Short bio

Carmine Gorga, 9/16/2013

1959- PhD in Political Science, University of Naples, Italy. The University of St. Thomas Aquinas, Giambattista Vico, and Benedetto Croce.
1960- Awarded Council of Europe Scholarship for dissertation on the legal, economic, and political thought of Louis D. Brandeis.
1961- Diploma in International Relations, Johns HopkinsSAIS, Bologna, Italy.
1961- Studied economics under Professor Robert Mundell, among other economists.
1961- Awarded Fulbright Scholarship.
1962- MA in International Relations, Johns HopkinsSAIS, Washington, DC.
1964- “Not Simply a National Fund, but a Stabilization and Development Fund,” Mondo Economico, 19 (14) 14-16.
1965- Changed one equation in Keynes’ model of the economic system and started a new paradigm, Concordian economics. Concordian economics is in answer to the current crisis in economic theory.
1974- “The Revision of Keynes’ Model,” The central point of this paper, rejected by AER, is that for economics to respect fundamental principles of logic, hoarding must be reintroduced in the economic discourse and all necessary changes must be introduced in Keynes’ model of the economic system. The paper is posted at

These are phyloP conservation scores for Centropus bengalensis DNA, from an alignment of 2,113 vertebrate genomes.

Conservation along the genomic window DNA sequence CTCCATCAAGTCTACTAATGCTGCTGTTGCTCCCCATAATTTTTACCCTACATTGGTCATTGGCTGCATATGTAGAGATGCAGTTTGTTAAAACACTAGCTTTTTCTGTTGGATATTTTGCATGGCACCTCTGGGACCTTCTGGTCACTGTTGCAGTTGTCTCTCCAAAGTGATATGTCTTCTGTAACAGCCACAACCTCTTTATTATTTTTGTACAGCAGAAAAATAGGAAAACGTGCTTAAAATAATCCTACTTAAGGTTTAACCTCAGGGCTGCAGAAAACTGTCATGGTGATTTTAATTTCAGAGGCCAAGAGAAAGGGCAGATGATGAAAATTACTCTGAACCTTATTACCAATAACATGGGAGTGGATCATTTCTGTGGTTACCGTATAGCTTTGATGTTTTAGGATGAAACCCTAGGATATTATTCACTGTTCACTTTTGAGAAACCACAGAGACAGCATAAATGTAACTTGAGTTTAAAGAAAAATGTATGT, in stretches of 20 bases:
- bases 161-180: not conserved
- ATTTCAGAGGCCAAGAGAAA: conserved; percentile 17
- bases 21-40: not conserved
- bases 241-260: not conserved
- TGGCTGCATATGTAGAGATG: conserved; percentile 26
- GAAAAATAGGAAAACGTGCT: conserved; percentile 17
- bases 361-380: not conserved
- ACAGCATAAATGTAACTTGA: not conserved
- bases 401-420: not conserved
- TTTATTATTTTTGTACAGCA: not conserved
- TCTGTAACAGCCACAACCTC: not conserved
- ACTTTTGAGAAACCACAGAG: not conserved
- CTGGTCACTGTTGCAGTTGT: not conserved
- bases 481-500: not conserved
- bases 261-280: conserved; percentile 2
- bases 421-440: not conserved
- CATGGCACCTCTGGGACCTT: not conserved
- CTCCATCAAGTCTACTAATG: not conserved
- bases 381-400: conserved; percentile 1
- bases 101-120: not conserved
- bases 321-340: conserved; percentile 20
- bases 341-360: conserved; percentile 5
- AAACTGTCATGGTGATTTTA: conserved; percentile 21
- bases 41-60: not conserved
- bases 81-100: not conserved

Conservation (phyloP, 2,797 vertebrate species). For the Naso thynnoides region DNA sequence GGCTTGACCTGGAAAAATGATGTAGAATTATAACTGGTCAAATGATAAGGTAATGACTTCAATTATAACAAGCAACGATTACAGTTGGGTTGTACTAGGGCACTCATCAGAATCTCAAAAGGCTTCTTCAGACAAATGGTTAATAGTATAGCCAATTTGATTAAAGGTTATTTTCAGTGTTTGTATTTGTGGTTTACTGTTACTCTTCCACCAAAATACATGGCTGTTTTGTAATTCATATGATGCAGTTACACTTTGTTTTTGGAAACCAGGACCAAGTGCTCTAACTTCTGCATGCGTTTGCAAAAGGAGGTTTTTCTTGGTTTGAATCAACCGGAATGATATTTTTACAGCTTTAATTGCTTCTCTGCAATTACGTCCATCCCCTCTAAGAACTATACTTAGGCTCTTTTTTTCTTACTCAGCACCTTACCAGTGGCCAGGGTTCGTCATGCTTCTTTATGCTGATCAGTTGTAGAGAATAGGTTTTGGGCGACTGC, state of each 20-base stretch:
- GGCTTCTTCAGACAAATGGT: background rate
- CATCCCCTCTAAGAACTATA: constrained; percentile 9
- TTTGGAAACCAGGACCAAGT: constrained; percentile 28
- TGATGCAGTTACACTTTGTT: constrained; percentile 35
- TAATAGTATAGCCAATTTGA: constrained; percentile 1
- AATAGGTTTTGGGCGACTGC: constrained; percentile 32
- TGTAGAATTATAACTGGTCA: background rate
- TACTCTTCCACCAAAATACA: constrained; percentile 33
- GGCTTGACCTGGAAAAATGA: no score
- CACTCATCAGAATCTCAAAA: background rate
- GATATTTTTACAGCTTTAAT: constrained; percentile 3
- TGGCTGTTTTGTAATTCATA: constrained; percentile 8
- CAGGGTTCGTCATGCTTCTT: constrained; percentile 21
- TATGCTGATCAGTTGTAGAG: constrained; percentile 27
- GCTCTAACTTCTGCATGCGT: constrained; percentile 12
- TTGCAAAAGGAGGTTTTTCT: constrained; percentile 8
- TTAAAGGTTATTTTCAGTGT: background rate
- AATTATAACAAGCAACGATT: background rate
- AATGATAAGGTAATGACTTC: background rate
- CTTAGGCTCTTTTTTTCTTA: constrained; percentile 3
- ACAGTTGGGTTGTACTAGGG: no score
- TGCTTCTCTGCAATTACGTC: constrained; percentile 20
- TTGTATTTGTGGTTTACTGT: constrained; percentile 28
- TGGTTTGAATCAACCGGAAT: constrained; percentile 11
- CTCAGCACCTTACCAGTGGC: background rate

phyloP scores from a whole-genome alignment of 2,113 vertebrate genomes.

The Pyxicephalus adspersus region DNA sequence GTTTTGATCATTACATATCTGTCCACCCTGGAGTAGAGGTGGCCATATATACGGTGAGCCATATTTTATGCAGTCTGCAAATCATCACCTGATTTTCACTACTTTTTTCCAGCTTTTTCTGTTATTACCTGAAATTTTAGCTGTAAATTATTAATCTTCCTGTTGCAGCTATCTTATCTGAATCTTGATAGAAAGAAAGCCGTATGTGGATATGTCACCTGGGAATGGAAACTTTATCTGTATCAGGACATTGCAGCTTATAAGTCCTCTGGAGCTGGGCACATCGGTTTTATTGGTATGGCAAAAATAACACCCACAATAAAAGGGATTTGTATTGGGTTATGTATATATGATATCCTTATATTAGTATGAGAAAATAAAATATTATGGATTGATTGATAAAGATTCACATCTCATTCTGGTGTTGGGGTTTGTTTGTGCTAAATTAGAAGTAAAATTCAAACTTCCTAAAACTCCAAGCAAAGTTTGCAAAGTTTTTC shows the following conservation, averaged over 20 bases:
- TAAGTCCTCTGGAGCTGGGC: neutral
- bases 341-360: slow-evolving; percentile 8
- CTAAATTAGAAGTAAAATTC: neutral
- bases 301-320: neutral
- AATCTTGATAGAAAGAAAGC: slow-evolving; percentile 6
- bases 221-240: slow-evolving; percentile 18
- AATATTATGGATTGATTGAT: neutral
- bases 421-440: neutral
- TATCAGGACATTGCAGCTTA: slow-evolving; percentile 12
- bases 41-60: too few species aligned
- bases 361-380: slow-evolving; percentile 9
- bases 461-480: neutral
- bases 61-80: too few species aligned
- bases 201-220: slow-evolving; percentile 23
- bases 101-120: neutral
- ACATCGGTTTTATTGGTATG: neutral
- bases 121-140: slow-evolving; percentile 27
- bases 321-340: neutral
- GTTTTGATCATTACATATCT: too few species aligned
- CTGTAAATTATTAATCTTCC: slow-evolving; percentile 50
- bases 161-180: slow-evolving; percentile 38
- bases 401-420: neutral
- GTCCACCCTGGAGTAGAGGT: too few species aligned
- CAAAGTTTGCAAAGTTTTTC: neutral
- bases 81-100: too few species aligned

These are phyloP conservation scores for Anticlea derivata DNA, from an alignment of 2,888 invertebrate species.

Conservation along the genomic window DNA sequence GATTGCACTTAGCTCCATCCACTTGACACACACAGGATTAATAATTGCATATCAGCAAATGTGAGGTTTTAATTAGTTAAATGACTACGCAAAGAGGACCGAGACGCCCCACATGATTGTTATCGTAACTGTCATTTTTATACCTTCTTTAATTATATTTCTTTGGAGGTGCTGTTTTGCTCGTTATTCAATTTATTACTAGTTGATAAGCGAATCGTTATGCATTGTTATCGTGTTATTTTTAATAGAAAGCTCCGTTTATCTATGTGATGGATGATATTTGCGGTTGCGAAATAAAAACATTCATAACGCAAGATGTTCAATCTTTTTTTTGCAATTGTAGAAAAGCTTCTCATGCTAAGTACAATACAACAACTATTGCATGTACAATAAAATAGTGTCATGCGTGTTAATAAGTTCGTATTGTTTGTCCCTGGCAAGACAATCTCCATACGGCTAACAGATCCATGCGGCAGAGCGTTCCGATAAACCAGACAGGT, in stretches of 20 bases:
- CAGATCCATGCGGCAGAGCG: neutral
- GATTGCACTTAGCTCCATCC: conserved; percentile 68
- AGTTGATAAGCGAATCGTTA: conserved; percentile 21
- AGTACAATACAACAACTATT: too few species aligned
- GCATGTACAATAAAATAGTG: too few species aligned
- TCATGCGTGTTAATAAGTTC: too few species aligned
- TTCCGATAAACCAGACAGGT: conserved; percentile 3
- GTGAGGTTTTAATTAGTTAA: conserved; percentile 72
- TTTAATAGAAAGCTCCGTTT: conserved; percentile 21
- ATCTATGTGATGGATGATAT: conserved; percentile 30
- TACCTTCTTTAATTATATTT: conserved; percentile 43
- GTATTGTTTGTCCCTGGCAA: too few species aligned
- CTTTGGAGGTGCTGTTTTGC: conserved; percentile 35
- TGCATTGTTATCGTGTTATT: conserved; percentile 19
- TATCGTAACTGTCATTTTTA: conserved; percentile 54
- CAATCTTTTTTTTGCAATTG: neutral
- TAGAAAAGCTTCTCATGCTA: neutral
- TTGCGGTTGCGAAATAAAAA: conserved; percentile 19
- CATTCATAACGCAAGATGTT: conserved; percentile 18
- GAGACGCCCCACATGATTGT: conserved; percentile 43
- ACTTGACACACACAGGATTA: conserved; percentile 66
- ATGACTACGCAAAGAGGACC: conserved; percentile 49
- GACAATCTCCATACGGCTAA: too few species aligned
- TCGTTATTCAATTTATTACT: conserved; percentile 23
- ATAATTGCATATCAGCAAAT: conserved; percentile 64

1976- Started conversation with Professor Franco Modigliani, papers discussed with him are included in 2 (I am told actually 5) folders at
1982- "The Revised Keynes' Model" (an Abstract), Atlantic Economic Journal, 10 (3) 52.
1987- "The Productivity Standard: A True Golden Standard” (with Norman G. Kurland), in Dawn M. Kurland (ed.), Every Worker an Owner: A Revolutionary Free Enterprise Challenge to Marxism. Center for Economic and Social Justice, pp. 83-86.
1988- Quality Assurance of Seafood (with Louis J. Ronsivalli), Van Nostrand Reinhold, a book and numerous papers, whose economic analysis served to introduce fresh seafood in national supermarkets, grown into a multi-billion dollar operation.
1991- In “The Dynamics of the Economic System,” a referee report (#91297) for the Journal of Economic Theory finds “a new analytic engine.”
1994- "Four Economic Rights: Social Renewal Through Economic Justice for All,” Social Justice Review, 85 (1-2) 3-6.
1998- “The Creators of Poverty,” Gloucester Daily Times, Symposium, December 18, p. A10. Finds that the creators of poverty are, not the rich, but the wicked.
1999- "Toward the Definition of Economic Rights,” The Journal of Markets and Morality, II (1) 88-101. Distinguishes entitlements from property rights and economic rights.
2002- The Economic Process: An Instantaneous Non-Newtonian Picture, University Press of America. Though the logic of mathematics and geometry, reintroduces hoarding in the economic discourse and analyzes the effects of hoarding on economic growth, inflation, and poverty.